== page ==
Still convinced that you can trust your own experience? The behaviors of people using VR or AR are affected by characteristics and timing factors that you might not think would affect them. VR and AR designers have tremendous opportunities to influence people's experiences and subsequent beliefs about those experiences. The focus of the Extended Mind blog is persuading people that their emotions and decisions are influenced by cues from the environment and the ways that they move their body.
Here's a short (5 minute) video that explains how humans rely on cues that come in from the environment that aren't sight, hearing, taste, touch, or smell. [Click here if the embedded link is not working.]
Here's a transcript of the most important part of the video for VR/AR designers. From Barry C. Smith:
We are not as good as learning about our experiences as we think that we are…Many of these senses are occurring at the same time and talking to one another. Take sight for example, you think that you couldn’t confuse seeing with another sense and yet it’s easily manipulated by one of your other senses. Next time you sit on an airplane…look along the cabin as you sit on the ground and you’ll see everything in relation to you. Now, look again when you’re in the climb and you’ve taken off. It will now look as if the front of the cabin is higher than you. Now how can it look that way because you’re in exactly the same optical/visual relationship to everything in the cabin. So what we know is that because of your sense of balance and your ear canals telling you that you’re tilting backwards and also perhaps the rush in the chest feeling the engines that’s actually influencing the visual scene and it’s changing the visual scene.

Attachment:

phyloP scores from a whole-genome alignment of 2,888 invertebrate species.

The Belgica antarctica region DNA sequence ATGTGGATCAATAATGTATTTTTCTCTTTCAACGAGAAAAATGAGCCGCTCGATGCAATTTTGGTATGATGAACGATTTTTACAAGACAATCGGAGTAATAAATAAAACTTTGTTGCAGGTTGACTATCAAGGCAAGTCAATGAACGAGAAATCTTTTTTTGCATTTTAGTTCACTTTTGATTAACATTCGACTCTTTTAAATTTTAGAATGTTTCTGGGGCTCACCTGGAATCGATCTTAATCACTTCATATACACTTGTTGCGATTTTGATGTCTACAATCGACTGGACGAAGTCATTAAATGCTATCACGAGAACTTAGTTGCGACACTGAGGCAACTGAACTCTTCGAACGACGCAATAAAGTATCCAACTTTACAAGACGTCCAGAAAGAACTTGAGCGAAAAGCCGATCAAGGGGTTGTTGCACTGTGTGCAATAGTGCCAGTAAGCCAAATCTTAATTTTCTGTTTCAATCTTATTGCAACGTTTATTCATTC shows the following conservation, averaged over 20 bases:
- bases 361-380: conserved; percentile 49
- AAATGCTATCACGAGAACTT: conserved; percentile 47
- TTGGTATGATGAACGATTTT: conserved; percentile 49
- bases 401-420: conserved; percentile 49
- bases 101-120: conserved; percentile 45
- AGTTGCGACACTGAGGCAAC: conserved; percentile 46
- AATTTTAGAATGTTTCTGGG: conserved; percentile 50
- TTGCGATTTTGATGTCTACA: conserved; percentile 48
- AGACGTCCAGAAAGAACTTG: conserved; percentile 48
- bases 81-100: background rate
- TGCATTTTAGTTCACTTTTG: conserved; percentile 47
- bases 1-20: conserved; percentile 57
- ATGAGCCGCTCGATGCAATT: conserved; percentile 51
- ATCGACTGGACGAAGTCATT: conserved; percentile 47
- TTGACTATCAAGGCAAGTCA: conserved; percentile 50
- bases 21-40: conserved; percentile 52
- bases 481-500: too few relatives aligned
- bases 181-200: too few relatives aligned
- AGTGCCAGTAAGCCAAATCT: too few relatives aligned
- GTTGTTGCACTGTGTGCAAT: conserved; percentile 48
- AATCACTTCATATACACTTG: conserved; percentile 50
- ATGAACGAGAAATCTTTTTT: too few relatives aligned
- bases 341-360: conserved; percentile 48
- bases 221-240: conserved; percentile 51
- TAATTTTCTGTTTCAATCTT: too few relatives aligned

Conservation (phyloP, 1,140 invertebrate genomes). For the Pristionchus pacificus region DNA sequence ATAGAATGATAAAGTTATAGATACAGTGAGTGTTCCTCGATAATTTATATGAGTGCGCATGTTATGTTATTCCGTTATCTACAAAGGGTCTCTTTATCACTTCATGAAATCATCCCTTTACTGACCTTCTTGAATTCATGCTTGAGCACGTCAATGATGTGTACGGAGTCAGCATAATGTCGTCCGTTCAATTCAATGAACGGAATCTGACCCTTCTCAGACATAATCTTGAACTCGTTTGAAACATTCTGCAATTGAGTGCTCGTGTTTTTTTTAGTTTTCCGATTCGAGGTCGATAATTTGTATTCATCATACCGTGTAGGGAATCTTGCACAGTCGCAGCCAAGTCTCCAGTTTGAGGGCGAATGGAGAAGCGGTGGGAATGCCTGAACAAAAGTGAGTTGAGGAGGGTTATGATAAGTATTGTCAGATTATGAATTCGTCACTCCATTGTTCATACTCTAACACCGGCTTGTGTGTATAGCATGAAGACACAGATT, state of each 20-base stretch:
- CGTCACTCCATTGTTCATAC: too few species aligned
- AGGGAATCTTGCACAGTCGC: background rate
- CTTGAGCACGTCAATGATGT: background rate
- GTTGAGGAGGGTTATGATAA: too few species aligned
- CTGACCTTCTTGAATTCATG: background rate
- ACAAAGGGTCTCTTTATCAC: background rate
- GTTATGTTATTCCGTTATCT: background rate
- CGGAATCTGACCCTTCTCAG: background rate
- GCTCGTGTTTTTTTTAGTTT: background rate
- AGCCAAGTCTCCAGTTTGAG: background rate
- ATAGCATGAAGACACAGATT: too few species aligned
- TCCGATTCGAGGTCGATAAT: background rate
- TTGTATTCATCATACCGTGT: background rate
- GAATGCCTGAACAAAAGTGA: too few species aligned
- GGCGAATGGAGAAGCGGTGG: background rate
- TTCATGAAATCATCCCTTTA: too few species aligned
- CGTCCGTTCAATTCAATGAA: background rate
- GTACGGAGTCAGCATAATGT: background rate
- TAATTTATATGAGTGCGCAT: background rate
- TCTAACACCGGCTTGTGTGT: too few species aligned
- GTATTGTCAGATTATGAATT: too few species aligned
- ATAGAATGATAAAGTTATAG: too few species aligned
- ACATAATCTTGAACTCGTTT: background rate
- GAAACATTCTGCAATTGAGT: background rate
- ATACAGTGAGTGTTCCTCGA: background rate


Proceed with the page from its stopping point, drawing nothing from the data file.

Additional evidence shows that human perceptions are influenced by sensory information in unexpected ways. In one psychology study, researchers put backpacks on students and then asked them to guess the steepness of a hill. They manipulated how heavy or light the backpacks were. The people who wore the heavy backpack judged the same hill as more steep. In the same study, the other people to judge the hill as more steep were those who were fatigued, out of shape, or elderly. That means that putting a heavy backpack on people results in the same steepness evaluations as someone in declining health! That's a surprising result if you would anticipate that the steepness of the hill would be a constant across many different types of people.
Takeaways for VR/AR designers are:
- People tend to rely on their own experiences, but they do not have full conscious access to all of their experiences and their judgments.
- People have more than five senses to provide them sensory information.
- People can experience the same digital environment in many different ways. Test your experience with a diverse group of people to gather a range of perspectives.
Bhalla, M., & Proffitt, D. R. (1999). Visual–motor recalibration in geographical slant perception. Journal of Experimental Psychology: Human Perception and Performance, 25(4), 1076.
Barry C. Smith. Aristotle was wrong and so are we: there are far more than five senses. Aeon Video October 31, 2016